wess's Spore (PC) review

The spOrange Box

Could a game that intends to envelop the evolution of a species from a single cell organism into an intergalactic ruler be trying for a bit too much?  Yeah, probably.  Does that mean they shouldn't have tried?  Hell no.  Spore is a game that really does do so much, and yet still comes off as incomplete.  Instead of trying to talk about this game as a whole, I'm going to talk about its 5 games that it is made up of.  We all know them by now, the Cell Stage, the Creature Stage, the Tribal Stage, the Civilization Stage, and the Space Stage.

Cell Stage
    The cell stage is extremely fun in its simplicity.  controllable solely by clicking with your mouse, you navigate your watery home in 2 dimensions, finding food that fits your cell.  You gain "DNA points" by eating, and then spend those when you mate in order to upgrade your dude.  The amount of parts in this stage is limited, but you can still get a pretty cool little cell that has a lot of functionality.  The main drawback of this phase is the length, lasting from as little as 20 minutes to probably a max of an hour.  The positives are how nice it all looks (probably the best graphics of all the stages), and just that its simple gameplay is both intuitive and just plain fun.

Creature Stage
    The creature stage takes what the cell stage did and adds more depth.  As a land roaming creature you now navigate in full 3D, and it controls very similar to an MMORPG such as World of Warcraft.  There are tons of parts in this stage, found by interacting with other creatures (i.e. killing them or making friends) or by finding them randomly strewn about the world.  The gameplay is similar; you have to eat to stay alive, and you get DNA points to upgrade yourself by interacting with other creatures.  The parts can give some cool abilities like singing, dancing, spitting, biting, sprinting, and flying.  These can all be useful in some way, and it is certainly possible to make a creature that can do it all.  You can also make your creature look like pretty much anything you can imagine, if you are willing to put the time into it.

Tribal Stage
    The tribal stage plays like a watered down RTS game.  You have a small tribe of your now fully evolved creature, and a small village that they have built.  You can fill this village with different buildings, domesticated animals, and food that you gather.  The ultimate goal is to either befriend or destroy the tribes of the other creatures around you that have attained the same level of sentience that you have.  The controls here are very basic RTS controls, but I found a lack of interesting things to do, and each time I played through this game I found myself hurrying to get past the tribal stage.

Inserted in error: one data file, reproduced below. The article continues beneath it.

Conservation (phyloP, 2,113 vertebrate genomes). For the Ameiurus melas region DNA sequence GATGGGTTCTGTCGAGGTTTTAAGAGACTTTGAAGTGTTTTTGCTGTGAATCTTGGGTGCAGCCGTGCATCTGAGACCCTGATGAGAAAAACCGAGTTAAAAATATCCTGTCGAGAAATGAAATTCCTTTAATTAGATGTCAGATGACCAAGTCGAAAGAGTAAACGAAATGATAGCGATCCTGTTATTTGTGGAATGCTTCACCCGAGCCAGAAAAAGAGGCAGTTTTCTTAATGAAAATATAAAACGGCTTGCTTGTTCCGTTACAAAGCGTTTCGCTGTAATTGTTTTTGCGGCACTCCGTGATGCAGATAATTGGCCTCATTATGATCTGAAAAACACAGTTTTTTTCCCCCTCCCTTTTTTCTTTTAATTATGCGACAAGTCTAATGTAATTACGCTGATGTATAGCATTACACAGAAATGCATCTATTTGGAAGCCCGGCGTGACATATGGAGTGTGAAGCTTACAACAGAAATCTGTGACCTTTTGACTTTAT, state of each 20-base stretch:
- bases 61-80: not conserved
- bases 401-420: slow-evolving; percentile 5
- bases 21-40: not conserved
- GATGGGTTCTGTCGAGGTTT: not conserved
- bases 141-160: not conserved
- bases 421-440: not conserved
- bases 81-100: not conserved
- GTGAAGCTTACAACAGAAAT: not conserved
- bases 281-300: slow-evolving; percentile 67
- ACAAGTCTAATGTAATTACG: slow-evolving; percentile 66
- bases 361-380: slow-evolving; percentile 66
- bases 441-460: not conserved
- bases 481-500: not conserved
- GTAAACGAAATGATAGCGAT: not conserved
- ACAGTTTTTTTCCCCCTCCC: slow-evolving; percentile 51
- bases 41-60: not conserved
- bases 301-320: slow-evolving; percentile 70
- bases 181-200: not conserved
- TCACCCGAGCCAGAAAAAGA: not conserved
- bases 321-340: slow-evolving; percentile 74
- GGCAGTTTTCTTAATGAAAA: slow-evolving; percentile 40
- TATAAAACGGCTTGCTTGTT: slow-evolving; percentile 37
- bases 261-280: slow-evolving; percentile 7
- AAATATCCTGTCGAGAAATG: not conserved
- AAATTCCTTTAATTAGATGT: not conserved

Civilization Stage
    The civ stage has been compared to the Civilization games by Sid Meyer, but since its still real time and has more options, I pretty just think of it as the much more capable older brother to the tribal stage.  So this stage feels like an RTS should.  You start with your city, and the ability to build your land vehicle.  You make buildings to increase the functionality of your city, and try to take the spice geysers around you so that you can get more money.  Other cities of your own species appear, and you can make war or peace with them, either way the end result being that you take over their city, expanding your civilization.  It still controls very much like an RTS, and the main focus is on controlling geysers until you overtake every other city in the world.  This stage brings back the level of depth found in the creature stage and takes it even further.  The customization applied to your creature way back when is now available for your buildings, and 3 different types of vehicles: land, sea, and air.  Up to this point, this is the stage where you can spend the longest, but its award for deepest stage is quickly snatched away when you finally control your planet and enter the...

Space Stage
    Its huge.  I mean huge.  You can just keep scrolling out and out and out until you have a view of the whole galaxy, where you can see each system, and each star, and then each planet.  Anyone who has played Mass Effect will have flashbacks of traveling between a hundred planets for boring side quests on equally boring worlds.  Fortunately, there is a bit more to this galaxy than Mass Effect's.  Your spaceship is extremely upgradeable with all sorts of cool gadgets and gizmos, as well as plenty of weaponry.  But these guys make you work for it.  You have to make money to buy these parts, and there are a lot of them, and they aren't cheap.  So how do you make all that money?  If the previous stages are to be any clue, you should say that you have to either kill other people or make friends.  And you're right!  You can either make war and fund yourself the bloody way, or take on allies and do missions for them, establish trade routes, and sell them the excess spice coming out of your colonies.  There are really too many things that you can do in this stage for me to really get into all of them, but aside from the interactions with other empires you can terraform and colonize other planets, abduct random creatures and plants from anywhere, or fight with the evil Grox empire of robot spaceships.

    So as a whole package, Spore has enough that anyone can find things that they like, and also so that anyone can find things that they don't like.  If you like making weird things from mountains of parts, or want the open-ended nature of the space stage, or even just think the idea of progressing from microscopic to intergalactic is cool, then you should definitely buy Spore.  I had a lot of fun with it, and I think that its definitely worth the purchase.


Other reviews for Spore (PC)

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